Para rubber has long been growing in Thailand, originally in Southern Thailand, and enlarged into the North and the Northeastern parts. While rubber plantation seems to keep increasing not only in the country but also its neighbors in LAO PDR, Myanmar, and Vietnam, the rubber price responses downward due to the shrinking supply of major importers and decreasing oil prices.  To solve this contradiction, the Rubber Strategic Committee, under Rubber Authority of Thailand (RAOT), recently approved the 20-year Rubber Strategic Plan which aims to shape the supply and demand management and strengthen the foundation of rubber industry of Thailand. This strategic plan envisions a high-quality rubber production as well as securing farmers’ income.  The 20-year plan is composed of eight missions which are to strengthen farmers/farmer organizations and secure incomes; to lift up quality of rubber/rubber products to global standard; to add value to rubber products through R&D and innovation; to increase competitiveness of para-rubber logging industry; to develop marketing channels in both domestic and international levels; to stimulate local consumption; to formulate effective data and information along the supply chain; and to modernize relevant laws and regulations. The 20-year plan flags out into five strategies which are (1) Strengthening para-rubber farmers and farmer organizations (2) Expanding effectiveness and lifting up rubber standard and quality (3) Basing on R&D and innovation (4) Developing rubber markets and seeking outlet channels and (5) Improving supporting factors (Rubber Authority of Thailand, 2018).  To cope with foresseable circumstance, this plan sets up five targets within 2036 in terms of indicators as the followings: (1) Para rubber Planting area will subside to 18.4 million Rais from the based areas of 23.3 million Rais, approximately 21% diminishing  (2) Para rubber yield will increase from only 224 Kg/Rai/Year to 360 Kg/Rai/Year (3) Domestic consumption ratio is expected to enlarge to 35% from the 13.6% as current ratio (4) Export Value of rubber/rubber product will raise up to 800,000 million baths (about US$26,667 million) per year from currently around 250,000 million baths (about US$ 8,333 million) per year, and (5) Farm incomes will elevate to 19,800 baths/Rai/Year from 11,984 baths/Rai/Year at this moment. Currently, this Rubber Strategic Plan (2017-2036) is in the process of cabinet approval officially and can be enforced and phasing cascade into 5-year operation plan afterward.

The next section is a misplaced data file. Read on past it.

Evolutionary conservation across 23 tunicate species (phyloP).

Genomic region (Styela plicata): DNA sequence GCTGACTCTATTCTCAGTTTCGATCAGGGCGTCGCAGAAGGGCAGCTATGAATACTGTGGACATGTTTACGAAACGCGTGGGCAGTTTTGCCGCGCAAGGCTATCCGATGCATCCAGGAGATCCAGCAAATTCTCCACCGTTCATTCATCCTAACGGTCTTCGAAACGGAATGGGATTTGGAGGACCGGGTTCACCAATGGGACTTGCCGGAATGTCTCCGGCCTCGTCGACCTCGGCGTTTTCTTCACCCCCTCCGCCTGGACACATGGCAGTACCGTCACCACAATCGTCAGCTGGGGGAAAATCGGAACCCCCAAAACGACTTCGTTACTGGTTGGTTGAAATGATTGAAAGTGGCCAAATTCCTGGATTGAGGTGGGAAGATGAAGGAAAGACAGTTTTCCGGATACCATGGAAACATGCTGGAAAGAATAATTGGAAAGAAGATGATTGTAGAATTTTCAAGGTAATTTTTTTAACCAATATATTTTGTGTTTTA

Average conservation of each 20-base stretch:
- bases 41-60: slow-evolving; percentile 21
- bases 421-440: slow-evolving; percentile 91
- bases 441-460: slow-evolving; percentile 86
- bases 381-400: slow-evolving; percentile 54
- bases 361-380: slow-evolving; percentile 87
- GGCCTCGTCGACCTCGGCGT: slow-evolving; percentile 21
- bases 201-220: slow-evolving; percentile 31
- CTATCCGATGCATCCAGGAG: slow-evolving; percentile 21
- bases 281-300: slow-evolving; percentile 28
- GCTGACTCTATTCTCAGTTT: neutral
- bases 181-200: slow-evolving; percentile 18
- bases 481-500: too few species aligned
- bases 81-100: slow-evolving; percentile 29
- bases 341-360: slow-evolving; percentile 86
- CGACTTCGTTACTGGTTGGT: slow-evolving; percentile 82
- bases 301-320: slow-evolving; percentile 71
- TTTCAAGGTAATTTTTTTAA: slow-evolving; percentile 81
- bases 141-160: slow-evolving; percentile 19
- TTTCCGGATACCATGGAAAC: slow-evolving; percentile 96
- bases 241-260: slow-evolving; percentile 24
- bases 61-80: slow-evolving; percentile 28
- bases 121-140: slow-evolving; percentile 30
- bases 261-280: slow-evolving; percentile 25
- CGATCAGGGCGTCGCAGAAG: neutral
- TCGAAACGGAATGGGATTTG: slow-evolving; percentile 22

Oil palm strategy

Oil palm and/or palm oil in Thailand play the important role in terms of food and fuel security and involve with many stakeholders since the upstream farms to downstream industries, for example, there are more than 200,000 households planting oil palm, more than 1,800 collectors and distributors, and about 190 refined and bio-diesel plants throughout the country.  Since Oil palm and Palm oil have a long supply chain, its problems and threats thus are quite complicated covering imbalance of supply and demand, standardization, low-quality palm oil, lack of information, and so on. Therefore, Oil Palm and Palm Oil Reform Subcommittee, under the National Oil Palm Committee, was assigned to formulate “Oil Palm and Palm Oil Reform Strategic Plan (2017-2036)” to tackle the problems systematically (National Committee on Palm Oil Policy, 2017).  This 20-year plan, officially released since the early 2018, visions to advance Oil palm and Palm oil to be oleo chemical industry toward business competition in the ASEAN.  The 20-year plan are phased out into five-year operation plan. This long-term plan flags out strategies in six aspects with number of sub-strategies and activities which can be highlighted as follows: 

  1. Production aspect:

This aspect will focus on three strategies which are (1) ncrease the percent of oil from 17% in 2016 to be 22% during 2017-2026 and 23% during 2027-2036 respectively, by building the network for knowledge development and extending oil palm cultivating in suitable area (2) Rise yield from 2.5 tons/Rai in 2016 to 3.5 tons/Rai in 2036 and increase production areas from 5.23 million Rais in 2016 to 7.23 million Rais in 2036, by using AGRI-Map for adaptive management, recommending to be precision farming, transferring technology and training farmers through Agricultural Learning Centers, proceeding research and development, including reducing post-harvest losses (Land Development Department, 2019) (3) Increase additional income for farmers by seeking proper crops to cultivate into palm field as the inter-crop and such crops will be introduced depending on conditions of each specific areas.

  1. Innovation aspect: